• 211. Friedrich Schlegel to Caroline in Jena: Berlin, mid-December 1798 [*]
[Berlin, mid-December 1798]
[Beginning of letter is missing.]
I have yet another, more important and more profound worry. Schleiermacher’s relationship with Madam Herz is corrupting and ruining him both in and for himself and for me and our friendship. The femaleness of this woman really is so base that she herself, and she alone, must possess this fifth man on the cart if she is to derive pleasure from it.  —
They mutually enflame each other’s vanity, but rather than being any great element of pride, it is instead a case of foolish tipsiness such as that brought on by inferior punch. Every tiny, ever so pathetic exercise of virtue they credit to themselves as oh-so-high merit; Schleiermacher’s spirit and intellect are shrinking, and he is losing his sense for what is great. In a word, I am basically going crazy with all these damned, tiny “delicate, innermost hearts”! — And yet in this entire matter her conduct toward us has been beyond reproach. 
|482| The worst part is that I can see no way for Schleiermacher to be saved from the snares of this antique.  I have no idea whether you yourself view all this as rapturous excess or as a mere trifle. But this is just the way friendship between men works, namely, that once the most delicate blossom is gone, the whole thing is gone as well; it is unlikely I will ever find a friend who harmonizes and perceives every fiber of my spirit as sensitively and profoundly as he. And it just so happens that I am an infinitely social and, as far as friendship is concerned, insatiable beast.
By the way, people are dying here as well. Seven sentries recently froze to death in a single night,  and a good woman was just brought into the house who, to save her child, let herself be run over and was killed. And yet, as gray and pale as she is, she does have a quiet, cordial look about her.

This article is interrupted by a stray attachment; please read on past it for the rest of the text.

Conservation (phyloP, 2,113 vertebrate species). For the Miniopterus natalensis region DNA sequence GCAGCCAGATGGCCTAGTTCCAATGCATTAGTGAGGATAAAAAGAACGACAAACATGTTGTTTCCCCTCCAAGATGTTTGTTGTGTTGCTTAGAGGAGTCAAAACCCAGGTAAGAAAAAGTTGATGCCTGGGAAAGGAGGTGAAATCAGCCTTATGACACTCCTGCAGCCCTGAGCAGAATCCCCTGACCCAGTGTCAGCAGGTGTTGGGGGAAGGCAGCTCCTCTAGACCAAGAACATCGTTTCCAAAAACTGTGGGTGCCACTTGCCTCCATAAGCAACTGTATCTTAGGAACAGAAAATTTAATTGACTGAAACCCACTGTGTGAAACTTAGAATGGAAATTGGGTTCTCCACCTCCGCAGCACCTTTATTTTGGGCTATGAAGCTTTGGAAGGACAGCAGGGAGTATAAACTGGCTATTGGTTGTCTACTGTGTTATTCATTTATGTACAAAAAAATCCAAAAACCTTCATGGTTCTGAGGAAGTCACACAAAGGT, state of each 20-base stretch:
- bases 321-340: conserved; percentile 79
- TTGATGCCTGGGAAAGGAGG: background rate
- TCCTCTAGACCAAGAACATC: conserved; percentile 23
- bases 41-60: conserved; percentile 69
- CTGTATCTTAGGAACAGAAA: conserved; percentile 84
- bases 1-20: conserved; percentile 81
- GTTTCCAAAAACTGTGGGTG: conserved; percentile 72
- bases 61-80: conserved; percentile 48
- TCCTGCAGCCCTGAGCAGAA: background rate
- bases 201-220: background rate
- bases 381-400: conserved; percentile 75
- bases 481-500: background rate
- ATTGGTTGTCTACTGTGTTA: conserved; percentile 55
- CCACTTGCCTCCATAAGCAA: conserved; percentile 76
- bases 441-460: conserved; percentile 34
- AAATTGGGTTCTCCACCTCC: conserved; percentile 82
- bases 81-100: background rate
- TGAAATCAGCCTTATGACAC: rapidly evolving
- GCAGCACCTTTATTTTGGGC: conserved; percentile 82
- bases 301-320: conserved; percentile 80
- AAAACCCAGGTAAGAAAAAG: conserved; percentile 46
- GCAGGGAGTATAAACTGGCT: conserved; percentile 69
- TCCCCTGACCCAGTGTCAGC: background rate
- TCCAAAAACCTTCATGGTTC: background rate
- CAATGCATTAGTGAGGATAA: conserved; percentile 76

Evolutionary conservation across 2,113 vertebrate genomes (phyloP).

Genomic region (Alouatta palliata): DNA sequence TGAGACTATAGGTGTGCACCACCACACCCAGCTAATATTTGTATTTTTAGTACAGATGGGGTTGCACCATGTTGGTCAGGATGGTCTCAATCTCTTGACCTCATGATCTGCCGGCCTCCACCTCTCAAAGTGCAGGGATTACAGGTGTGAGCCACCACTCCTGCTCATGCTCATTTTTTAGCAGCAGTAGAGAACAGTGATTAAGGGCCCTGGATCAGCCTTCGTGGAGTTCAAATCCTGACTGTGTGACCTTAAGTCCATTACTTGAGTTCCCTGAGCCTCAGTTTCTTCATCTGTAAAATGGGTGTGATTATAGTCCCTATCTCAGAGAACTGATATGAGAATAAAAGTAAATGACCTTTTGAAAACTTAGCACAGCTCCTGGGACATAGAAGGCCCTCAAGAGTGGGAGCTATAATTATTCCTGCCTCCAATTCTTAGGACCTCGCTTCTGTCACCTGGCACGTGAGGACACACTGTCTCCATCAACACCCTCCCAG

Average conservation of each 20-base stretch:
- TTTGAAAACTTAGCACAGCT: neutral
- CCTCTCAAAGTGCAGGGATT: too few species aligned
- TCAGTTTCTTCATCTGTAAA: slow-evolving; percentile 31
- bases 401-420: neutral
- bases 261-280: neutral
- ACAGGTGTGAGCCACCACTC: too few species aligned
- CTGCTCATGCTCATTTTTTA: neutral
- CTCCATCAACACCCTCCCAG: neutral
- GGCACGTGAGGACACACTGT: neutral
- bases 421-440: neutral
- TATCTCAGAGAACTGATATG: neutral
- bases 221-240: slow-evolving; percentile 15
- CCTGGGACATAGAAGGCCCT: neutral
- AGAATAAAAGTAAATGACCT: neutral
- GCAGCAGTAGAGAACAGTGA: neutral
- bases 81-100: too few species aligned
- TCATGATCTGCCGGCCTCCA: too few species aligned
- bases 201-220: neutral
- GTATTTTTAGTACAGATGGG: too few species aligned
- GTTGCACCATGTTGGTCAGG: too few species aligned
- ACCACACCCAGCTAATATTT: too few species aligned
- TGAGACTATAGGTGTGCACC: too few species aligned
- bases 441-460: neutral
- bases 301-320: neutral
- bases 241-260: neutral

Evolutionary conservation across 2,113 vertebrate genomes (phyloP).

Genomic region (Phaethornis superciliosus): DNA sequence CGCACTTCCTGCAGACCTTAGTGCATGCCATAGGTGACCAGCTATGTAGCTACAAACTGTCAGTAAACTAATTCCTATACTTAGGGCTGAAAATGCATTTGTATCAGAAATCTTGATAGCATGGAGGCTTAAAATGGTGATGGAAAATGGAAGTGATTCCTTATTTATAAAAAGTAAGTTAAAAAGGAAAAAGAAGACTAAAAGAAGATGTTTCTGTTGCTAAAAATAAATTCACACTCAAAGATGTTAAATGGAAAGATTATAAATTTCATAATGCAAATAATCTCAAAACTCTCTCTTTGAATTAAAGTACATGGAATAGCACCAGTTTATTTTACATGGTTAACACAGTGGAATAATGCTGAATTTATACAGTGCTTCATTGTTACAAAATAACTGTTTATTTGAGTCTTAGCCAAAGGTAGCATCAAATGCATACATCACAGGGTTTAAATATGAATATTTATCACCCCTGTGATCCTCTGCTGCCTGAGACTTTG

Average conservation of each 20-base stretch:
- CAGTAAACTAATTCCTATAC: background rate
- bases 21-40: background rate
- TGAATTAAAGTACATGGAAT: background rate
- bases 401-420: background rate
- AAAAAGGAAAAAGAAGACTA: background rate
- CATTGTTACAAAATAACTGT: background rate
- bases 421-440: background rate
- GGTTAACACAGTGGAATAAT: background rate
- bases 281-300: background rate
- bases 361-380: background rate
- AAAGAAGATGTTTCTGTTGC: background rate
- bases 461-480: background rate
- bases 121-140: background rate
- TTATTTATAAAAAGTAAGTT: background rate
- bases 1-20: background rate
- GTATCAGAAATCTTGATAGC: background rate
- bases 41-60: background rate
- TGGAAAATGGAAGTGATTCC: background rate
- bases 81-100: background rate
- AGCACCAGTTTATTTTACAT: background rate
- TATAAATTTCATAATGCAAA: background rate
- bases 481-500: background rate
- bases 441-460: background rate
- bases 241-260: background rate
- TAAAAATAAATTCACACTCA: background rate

My warm regards to Auguste, whom I will greatly admire if after her wonderful impatience she now also exercises patience.
[*] The original manuscript of this letter seems to have been lost. — Letter reprinted in KFSA 24:211. — Extra material (“and a good woman . . . look about her”) from Otto Braun, “Friedrich Schlegel an Auguste Böhmer. Von Otto Braun (Münster i. W.),” Das literarische Echo, 19 (August 1917), col. 1371n1 (see also supplementary appendix 181d.1 with note 1). Redating from “early December” (Schmidt ) to “mid-December” according to Josef Körner, ed., Briefe von und an Friedrich und Dorothea Schlegel (Berlin 1926), 611, no. 9, albeit without explanation; KFSA 24:211, 426n124.1, follows Körner’s dating.
 “Bit of chance” corrected by Josef Körner, Briefe von und an Friedrich und Dorothea Schlegel, 443, based on the same expression in a letter Friedrich wrote to Friedrich von Hardenberg on 17 December 1798: “Through an imaginative bit of chance, my lady friend is the daughter of the elderly Mendelssohn”; Körner remarks in his note (443) that “at first glance, one might easily read the noun [Zufall, here: ‘bit of chance’] as the meaningless word Juden [‘Jew’], as did indeed happen in Schmidt (1913), 1:481, line 13 from the bottom.”
Concerning Henriette Mendelssohn’s journey to Vienna and decision to try out her independence, see Friedrich’s letter to Caroline and Wilhelm Schlegel on 15 December 1798 (letter 212). Also earlier Caroline’s letter to Friedrich 14–15 October 1798 (letter 204) with note 30. Back.
 Concerning Friedrich’s jealousy of Henriette Herz, see Schleiermacher’s letter to his sister, Charlotte Schleiermacher, on 23/30 May 1798 (letter 200g). — Friedrich referred to his and Schleiermacher’s living arrangements together in the Charité hospital complex in Berlin as their “marriage.” In that letter to his sister, Schleiermacher perceptively remarks:
Schlegel and Madam Veit have brooded over various concerns about how I am becoming colder toward him and Madam Herz colder toward her, her oldest and most inseparable friend. . . . Schlegel honestly admitted to me that he is jealous of Madam Herz, and that my friendship with her grew more quickly and intensely than he ever could have managed with me, that he felt restricted almost solely to my understanding and my philosophy, whereas she possessed my innermost heart. Back.
 That is, froze while on duty during the night (Daniel Nikolaus Chodowiecki, Die Schildwache, from the series “Dance of Death” 1791; Herzog Anton Ulrich-Museum; Museums./Signatur DChodowiecki AB 3.899):
Translation © 2013 Doug Stott